In stark contrast to Tried by War, which I read simultaneously, this book is a light and fun read. It's a book that I would have loved in 6th grade. Lots of action, a wonderful story, and an entire new world created around a lost island in Bermuda. I liked it. And would recommend it to anyone who wants to read another "Harry Potter" type book.
Cass Oursecretlab
It's not that this is an utterly dreadful book by any means, it's just that any characterisation, narrative and innovation as concerns location are completely wiped out by crazy leaps of logic that defy reality (and not in a cool way).

As highlighted by many the main 'hero' is highly annoying and engenders almost no sympathy from the reader. She's obstinate, self-absorbed (despite her obvious and signposted affection for her siblings), and simply not particularly likeable.

It's a shame really, bec...more
I really loved this book. It had a wonderful setting, complex characters, and I story I will remember for a long time. It was also very fun to read! It was a mixture between Swiss Family Robinson and Indiana Jones.
Maya isn't a typical thirteen-year-old? She sure acts like one.
She is stupidly annoying from the first few pages until the very end.
This whole book was ruined with her as a protagonist. I kept expecting her to change, but she did not.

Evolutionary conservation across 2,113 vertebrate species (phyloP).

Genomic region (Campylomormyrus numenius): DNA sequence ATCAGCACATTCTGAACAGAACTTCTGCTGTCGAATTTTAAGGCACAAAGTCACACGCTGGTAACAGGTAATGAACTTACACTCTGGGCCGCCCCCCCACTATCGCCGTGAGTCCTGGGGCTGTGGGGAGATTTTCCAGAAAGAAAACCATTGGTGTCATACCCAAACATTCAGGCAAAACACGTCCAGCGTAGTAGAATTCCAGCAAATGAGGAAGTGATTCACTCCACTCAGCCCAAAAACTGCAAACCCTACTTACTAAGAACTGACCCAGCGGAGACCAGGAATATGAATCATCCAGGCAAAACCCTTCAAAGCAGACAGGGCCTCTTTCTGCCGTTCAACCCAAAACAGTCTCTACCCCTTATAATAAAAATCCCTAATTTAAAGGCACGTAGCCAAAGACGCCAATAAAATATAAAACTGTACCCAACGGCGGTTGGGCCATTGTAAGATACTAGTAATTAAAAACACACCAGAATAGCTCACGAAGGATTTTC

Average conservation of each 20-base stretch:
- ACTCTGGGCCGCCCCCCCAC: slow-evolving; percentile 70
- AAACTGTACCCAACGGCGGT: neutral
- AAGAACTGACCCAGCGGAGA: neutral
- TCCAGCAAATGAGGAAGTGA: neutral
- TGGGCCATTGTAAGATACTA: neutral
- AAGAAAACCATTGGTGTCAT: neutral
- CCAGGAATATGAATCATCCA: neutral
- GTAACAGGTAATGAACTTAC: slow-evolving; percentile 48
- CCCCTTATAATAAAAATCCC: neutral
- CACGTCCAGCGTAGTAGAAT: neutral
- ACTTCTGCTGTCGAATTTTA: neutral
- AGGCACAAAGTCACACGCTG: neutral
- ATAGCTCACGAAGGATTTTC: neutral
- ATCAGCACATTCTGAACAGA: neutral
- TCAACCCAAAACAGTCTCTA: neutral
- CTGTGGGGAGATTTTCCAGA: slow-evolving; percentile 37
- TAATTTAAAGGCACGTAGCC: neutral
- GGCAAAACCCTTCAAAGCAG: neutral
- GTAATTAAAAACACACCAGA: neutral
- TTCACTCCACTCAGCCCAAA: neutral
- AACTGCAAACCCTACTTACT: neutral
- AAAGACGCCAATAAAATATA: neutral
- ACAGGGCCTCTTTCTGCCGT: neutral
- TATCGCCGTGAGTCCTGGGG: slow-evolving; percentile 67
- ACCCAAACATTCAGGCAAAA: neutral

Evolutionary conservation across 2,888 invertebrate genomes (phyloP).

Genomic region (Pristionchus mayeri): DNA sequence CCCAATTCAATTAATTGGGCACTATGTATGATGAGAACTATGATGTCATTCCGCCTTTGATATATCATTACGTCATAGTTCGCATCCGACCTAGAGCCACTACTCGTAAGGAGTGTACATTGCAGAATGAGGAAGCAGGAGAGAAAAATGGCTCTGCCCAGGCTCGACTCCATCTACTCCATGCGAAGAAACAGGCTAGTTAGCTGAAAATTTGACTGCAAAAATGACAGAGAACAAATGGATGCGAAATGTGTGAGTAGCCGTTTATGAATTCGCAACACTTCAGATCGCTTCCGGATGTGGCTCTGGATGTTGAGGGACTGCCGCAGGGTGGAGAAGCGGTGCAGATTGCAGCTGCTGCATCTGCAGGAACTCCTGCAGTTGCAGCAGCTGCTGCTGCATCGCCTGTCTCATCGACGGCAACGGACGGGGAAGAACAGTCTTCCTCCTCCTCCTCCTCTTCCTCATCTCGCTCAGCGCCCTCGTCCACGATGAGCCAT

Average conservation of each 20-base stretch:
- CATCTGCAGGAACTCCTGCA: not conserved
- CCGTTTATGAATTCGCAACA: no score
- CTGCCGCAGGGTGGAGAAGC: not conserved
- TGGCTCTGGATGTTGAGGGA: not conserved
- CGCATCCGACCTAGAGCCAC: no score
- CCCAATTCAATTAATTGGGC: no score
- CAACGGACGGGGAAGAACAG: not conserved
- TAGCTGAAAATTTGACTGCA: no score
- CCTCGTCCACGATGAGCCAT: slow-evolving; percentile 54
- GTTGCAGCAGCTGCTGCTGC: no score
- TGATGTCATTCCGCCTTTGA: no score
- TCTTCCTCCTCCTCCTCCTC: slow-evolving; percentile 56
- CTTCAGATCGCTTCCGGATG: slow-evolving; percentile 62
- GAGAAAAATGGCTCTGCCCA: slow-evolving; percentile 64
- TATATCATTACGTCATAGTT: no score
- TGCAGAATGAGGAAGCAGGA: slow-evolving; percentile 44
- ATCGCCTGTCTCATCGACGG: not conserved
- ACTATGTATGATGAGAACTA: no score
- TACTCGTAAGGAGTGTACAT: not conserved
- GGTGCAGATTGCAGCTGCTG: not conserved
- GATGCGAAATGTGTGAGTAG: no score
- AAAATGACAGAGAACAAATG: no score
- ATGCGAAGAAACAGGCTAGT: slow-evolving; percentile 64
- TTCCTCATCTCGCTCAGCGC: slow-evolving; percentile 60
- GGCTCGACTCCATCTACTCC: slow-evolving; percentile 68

She mistrusted Helix for no good reason, jumped to the illogical conclusion that he had betrayed her, and then disobeyed him and ignored his suggestions. REALLY, HOW ANNOYING CAN A CHARACTER GET?
Much more, apparently, because I now loathe Maya instead of just hating...more
Christine Woo
Even after two years since reading this book I can still remember a bunch of stuff! This book is one of my absolute favorites, mainly because of the boy with the staff crouching on the cover. I wish I could remember what happens in the end or what the boy crouching on the cover's name is, but I don't. I gotta say though this was really a very good book. I actually read it more than once and each time was like bursting into a cloud of butterflies. The adventure and mystery got me every time and a...more
This review has been hidden because it contains spoilers. To view it, click here.
The Lost Island of Tamarind by Nadia Aguiar is a story about three siblings whose marine biologist parents get washed overboard in a storm and land on a deserted island. Their names are Maya, Simon, and Penny, their baby sister. Maya, being the eldest must to take responsibility and control over the situation. They steer to the direction of land and find the Island of Tamarind. There, they meet a boy named Helix, who lives in the jungle. He helps to guide them through carnivore vines, jaguars,...more
Crysta DenOuden
This review has been hidden because it contains spoilers. To view it, click here.
A student recommended this book to me, and I am glad she did! The book has an old fashioned quality to it where the author really describes the setting in detail. It is nice that there is a sister and brother main character so it grabs both a boy and girl audience. It was a truly beautiful book, yet has an eerie quality at the same time. It felt like I was reading a kid version of the show Lost where everything goes wrong!